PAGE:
Mayoral contest heats up

Dunedin Mayor Dave Cull faces a political challenge - possibly from all sides - as the race for the city's robe and chains later this year begins to heat up.

Queenstown businessman and philanthropist Sir Eion Edgar yesterday confirmed he was behind a push to resurrect a Citizens Association-style group that could support candidates in October's local body elections.

The idea had been raised with potential backers in Dunedin and, if confirmed, could see the group's mayoral or council candidates offered financial support by the group, including from interested businessmen, he said.

Sir Eion said he was prepared to help finance the right candidates' campaigns himself, saying the city needed ''good leadership''.

''I would certainly support that.''

At the same time, former Act New Zealand party list MP Hilary Calvert, of Dunedin, confirmed she was also considering an election bid, either by challenging Mr Cull directly or by seeking a seat as a councillor.

That could include forming a group of like-minded candidates to contest the election. Some approaches had already been made, she said.

''If there was a collection of similarly-thinking people, I might hook up with them.

''I'm reflecting on whether it is something I'd be prepared to do.''

The Green Party also plans to announce on Friday a candidate for the mayoralty - as well as a council seat - and Cr Lee Vandervis yesterday confirmed he would run again for mayor as well as a councillor.

Mr Cull told the Otago Daily Times he was only aware of the Greens' pending challenge, but expected others would follow.

''There will be challengers - there always are.''

Mr Cull, who in January announced his intention to seek re-election, said yesterday it was ''likely'' he would again head a Greater Dunedin ticket featuring other council candidates.

Exactly who was yet to be confirmed, but decisions were likely ''in the next month or so'', he said.

However, he fired an opening salvo at those considering a party political approach to Dunedin's election, saying ''there is a view ... loyalty should be to the community and not to a party''.

''The mayor is there to represent the best interests of this community, and I would not want decisions on that to be driven necessary from a national, political basis.''

Councillors remained split over their election intentions yesterday, with more confirming they would stand again but others remaining undecided.

Mr Cull, deputy mayor Chris Staynes and Cr Teresa Stevenson all confirmed in January they would stand again, Crs Neil Collins and Fliss Butcher ruled themselves out and the rest were yet to decide.

Yesterday, Crs Vandervis, John Bezett and Kate Wilson - the latter standing for the last time - all said they would run again, while the others remained undecided.

Cr Syd Brown - a former deputy mayor - remained among the undecided, and would not comment when asked if he would consider a bid to unseat Mr Cull.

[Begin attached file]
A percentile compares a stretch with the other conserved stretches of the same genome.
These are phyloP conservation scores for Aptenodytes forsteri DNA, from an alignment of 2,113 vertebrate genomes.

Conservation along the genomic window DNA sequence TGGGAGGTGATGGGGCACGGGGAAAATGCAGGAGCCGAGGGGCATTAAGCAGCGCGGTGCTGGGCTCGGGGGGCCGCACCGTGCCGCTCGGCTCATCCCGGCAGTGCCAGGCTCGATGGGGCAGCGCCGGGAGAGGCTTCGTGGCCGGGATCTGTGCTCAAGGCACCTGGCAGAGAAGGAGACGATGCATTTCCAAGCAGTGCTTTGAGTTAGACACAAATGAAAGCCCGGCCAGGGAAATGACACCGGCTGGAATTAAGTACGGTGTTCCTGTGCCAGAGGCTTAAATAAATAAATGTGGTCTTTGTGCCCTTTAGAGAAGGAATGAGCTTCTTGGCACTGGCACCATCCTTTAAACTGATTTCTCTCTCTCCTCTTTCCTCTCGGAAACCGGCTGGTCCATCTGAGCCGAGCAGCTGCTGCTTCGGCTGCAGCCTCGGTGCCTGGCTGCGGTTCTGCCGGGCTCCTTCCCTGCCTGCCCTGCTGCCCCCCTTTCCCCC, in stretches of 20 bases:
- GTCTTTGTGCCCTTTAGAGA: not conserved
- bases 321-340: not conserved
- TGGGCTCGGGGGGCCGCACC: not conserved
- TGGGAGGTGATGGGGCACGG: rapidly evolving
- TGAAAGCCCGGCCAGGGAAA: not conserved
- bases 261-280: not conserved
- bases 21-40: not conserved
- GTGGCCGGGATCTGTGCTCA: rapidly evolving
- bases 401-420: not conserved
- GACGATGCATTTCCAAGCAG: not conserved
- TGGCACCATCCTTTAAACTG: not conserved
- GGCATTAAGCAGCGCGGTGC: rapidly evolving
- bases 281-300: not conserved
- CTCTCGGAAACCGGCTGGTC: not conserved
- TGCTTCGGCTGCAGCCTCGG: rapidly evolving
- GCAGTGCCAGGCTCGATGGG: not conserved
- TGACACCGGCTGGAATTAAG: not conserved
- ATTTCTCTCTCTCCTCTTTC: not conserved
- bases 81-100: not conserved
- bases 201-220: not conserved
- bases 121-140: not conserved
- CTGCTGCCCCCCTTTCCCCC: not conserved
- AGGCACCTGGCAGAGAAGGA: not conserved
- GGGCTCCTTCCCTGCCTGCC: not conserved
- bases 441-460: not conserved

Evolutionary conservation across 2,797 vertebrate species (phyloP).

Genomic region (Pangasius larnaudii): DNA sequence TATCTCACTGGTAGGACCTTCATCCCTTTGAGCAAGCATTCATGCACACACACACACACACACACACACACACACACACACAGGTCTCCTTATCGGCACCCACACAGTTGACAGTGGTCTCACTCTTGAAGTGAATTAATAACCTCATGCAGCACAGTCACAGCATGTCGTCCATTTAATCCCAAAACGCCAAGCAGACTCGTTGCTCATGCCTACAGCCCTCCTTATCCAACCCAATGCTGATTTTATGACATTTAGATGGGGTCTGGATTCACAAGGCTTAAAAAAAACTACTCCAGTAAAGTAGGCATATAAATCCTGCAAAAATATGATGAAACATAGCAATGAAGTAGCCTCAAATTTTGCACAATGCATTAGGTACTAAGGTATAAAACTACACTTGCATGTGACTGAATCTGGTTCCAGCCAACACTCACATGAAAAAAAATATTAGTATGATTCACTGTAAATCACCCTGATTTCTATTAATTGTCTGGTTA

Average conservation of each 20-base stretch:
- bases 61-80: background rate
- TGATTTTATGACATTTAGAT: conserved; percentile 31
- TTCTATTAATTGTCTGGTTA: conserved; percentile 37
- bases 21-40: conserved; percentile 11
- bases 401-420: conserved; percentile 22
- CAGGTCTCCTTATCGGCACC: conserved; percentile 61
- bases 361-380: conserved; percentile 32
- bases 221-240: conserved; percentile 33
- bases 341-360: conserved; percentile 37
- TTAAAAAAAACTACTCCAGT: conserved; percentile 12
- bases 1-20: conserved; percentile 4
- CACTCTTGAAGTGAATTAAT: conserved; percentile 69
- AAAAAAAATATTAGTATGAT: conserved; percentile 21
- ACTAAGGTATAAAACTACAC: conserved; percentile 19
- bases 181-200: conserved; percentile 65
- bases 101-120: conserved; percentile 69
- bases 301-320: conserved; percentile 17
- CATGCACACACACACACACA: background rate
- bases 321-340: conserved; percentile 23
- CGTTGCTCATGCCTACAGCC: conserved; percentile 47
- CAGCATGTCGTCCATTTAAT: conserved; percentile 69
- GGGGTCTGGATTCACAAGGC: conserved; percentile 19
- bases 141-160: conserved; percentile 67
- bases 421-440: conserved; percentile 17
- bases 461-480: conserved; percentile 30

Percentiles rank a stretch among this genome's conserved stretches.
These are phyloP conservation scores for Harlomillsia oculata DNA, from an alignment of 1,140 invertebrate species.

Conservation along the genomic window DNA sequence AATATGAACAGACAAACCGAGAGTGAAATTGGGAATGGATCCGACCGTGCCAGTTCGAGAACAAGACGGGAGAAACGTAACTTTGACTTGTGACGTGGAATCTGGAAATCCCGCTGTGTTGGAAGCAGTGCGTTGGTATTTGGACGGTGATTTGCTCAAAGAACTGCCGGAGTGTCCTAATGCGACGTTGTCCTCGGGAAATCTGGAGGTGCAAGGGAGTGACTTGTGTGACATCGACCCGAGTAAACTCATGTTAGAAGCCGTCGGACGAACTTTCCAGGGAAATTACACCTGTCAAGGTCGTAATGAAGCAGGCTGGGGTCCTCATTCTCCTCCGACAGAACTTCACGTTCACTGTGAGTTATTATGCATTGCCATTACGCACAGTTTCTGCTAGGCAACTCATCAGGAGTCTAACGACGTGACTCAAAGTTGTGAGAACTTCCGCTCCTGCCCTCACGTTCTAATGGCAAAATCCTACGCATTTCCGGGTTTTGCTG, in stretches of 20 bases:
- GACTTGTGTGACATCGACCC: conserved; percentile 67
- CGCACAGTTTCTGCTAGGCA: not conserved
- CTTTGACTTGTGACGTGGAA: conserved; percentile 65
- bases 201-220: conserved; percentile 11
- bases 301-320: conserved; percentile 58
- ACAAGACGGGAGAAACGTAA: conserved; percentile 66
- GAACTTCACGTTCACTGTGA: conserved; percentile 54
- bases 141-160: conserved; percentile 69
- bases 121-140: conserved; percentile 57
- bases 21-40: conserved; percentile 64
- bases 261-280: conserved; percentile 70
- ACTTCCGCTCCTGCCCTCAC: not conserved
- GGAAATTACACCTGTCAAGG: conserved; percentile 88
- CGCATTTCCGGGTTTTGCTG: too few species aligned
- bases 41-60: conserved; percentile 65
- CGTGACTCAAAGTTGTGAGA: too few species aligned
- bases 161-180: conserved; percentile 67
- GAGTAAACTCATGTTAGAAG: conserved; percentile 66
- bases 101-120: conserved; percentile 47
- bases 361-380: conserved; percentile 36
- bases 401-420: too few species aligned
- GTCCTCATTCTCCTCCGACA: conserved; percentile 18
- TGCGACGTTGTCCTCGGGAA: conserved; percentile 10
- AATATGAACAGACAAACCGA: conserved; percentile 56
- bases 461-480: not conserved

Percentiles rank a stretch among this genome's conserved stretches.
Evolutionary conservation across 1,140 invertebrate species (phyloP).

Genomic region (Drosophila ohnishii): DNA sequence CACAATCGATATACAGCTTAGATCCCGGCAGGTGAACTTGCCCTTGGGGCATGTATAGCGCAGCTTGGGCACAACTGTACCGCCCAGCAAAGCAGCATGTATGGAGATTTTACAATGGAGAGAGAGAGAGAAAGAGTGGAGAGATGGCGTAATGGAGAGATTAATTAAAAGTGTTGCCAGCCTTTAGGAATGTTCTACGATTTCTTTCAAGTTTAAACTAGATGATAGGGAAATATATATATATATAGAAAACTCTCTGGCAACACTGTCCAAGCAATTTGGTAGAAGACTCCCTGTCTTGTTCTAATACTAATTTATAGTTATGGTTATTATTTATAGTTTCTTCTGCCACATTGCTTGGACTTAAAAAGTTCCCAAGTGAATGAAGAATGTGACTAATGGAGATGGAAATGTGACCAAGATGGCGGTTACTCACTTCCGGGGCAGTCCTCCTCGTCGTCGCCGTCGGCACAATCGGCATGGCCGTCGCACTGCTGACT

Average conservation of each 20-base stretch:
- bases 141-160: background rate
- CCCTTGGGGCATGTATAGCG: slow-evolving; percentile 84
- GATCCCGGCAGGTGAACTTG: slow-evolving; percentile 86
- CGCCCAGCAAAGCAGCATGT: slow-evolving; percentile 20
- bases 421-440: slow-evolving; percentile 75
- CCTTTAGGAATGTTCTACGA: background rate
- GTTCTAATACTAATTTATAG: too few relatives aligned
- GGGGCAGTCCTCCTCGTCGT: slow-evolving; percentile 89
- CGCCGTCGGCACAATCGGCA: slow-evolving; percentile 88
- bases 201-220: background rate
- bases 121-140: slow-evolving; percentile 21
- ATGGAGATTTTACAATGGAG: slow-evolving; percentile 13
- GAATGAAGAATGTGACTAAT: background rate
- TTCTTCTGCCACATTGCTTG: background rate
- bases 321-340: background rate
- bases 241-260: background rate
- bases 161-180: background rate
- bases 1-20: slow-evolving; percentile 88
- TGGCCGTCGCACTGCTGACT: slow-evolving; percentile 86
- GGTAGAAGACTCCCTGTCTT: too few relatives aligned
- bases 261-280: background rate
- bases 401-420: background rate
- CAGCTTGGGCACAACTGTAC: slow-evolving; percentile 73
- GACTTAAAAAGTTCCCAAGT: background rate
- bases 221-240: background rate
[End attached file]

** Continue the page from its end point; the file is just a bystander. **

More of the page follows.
Student radio broadcaster Aaron Hawkins, who stood unsuccessfully for mayor and council in 2010, has also been linked to Friday's announcement by the Greens, but he would not confirm his plans yesterday.

Dunedin businessman Ian Taylor was also rumoured to be a possible candidate, but he said from London he was ''definitely not a starter''.

Sir Eion said discussions about resurrecting the Citizens Association remained at an informal stage, but the move was being considered by possible backers he had approached in Dunedin.

He would not name them, or possible candidates, but believed it was important to offer support and allow the council to regenerate.

The association had, in the past, selected and supported candidates' election bids, including financially, but went into recess after each election, Sir Eion said.

The new group, if confirmed, could operate in much the same way.

''The risk is if there's no-one encouraging people, you won't get good people to stand.

''At the end of the day, it's very important for the city to have good leadership.''

Ms Calvert would not identify those she had approached, but believed the council needed ''more sense and rational thought and a few other things''.

She had hoped to find other candidates to stand instead of her, but ''I'm not finding a whole lot of other people standing in a line to do it''.

Add a Comment



Our journalists are your neighbours

We are the South's eyes and ears in crucial council meetings, at court hearings, on the sidelines of sporting events and on the frontline of breaking news.

As our region faces uncharted waters in the wake of a global pandemic, Otago Daily Times continues to bring you local stories that matter.

We employ local journalists and photographers to tell your stories, as other outlets cut local coverage in favour of stories told out of Auckland, Wellington and Christchurch.

You can help us continue to bring you local news you can trust by becoming a supporter.

Become a Supporter